89      Consequently, Article 3(2) of Directive 2000/31, under which the Member State of destination of an online sales service relating to medicinal products may not, in principle, restrict the free movement of information society services from another Member State, applies.

90      However, a measure such as that at issue in the main proceedings is clearly liable to have a deterrent effect on patients wishing to purchase medicinal products online and therefore constitutes such a restriction.

91      It is therefore necessary to examine, in accordance with Article 3(4)(a) of that directive, whether such a measure pursues one of the objectives referred to in that provision and whether it is appropriate to ensure the attainment of that objective and does not go beyond what is necessary in order to attain that objective.

92      First of all, for the purposes of justifying that measure, the French Government relies on the objective of ensuring the provision of individual advice to patients in order to protect them from misuse of medicinal products.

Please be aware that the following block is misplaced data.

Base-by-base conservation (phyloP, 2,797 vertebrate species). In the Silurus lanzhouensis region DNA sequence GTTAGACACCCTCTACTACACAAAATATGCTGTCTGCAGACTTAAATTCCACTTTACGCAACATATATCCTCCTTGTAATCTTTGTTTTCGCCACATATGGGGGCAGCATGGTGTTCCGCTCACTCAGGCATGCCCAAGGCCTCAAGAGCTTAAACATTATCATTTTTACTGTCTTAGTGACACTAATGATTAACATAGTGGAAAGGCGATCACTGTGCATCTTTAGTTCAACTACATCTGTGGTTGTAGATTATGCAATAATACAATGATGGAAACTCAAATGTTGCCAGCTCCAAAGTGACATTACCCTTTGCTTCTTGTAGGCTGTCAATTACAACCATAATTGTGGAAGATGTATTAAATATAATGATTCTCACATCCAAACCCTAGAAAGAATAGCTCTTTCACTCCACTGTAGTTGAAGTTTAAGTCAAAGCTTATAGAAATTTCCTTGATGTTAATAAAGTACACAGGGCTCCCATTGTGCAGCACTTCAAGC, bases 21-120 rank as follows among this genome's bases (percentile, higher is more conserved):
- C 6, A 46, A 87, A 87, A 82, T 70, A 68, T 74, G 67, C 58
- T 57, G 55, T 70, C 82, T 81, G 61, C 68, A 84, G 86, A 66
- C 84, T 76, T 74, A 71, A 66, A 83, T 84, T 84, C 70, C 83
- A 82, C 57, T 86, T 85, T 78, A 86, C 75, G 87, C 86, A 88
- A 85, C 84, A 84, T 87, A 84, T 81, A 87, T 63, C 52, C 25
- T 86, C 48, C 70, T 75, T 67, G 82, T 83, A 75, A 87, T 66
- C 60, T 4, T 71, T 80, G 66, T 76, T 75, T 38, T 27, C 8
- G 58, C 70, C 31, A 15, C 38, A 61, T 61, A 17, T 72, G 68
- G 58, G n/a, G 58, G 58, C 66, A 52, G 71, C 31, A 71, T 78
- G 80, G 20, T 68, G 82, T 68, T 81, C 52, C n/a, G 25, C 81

93      In that regard, it should be noted that the Court has previously recognised that such an objective relating to the protection of public health is legitimate (see, to that effect, judgment of 11 December 2003, Deutscher Apothekerverband, C‑322/01, EU:C:2003:664, paragraph 106).

94      It is true that the consumption of medicinal products not subject to medical prescription does not, in principle, pose similar risks to those connected with the consumption of medicinal products that are subject to medical prescription (see, to that effect, judgment of 11 June 2020, ratiopharm, C‑786/18, EU:C:2020:459, paragraph 36). However, it cannot be excluded that certain risks may also arise from the use of medicinal products not subject to medical prescription.

95      The measure at issue in the main proceedings thus has the objective of protecting public health, referred to in Article 3(4)(a) of Directive 2000/31.

96      The French Government claims that a medical questionnaire, such as that at issue in the main proceedings, is necessary in so far as the pharmacist concerned does not see the patient in his or her pharmacy and cannot therefore speak directly to the patient. The pharmacist cannot, therefore, give the patient advice on his or her own initiative. In those circumstances, that questionnaire should be regarded as enabling the pharmacist to gain better knowledge of the patient concerned and, by detecting possible contra-indications, to ensure the most appropriate dispensing of medicinal products.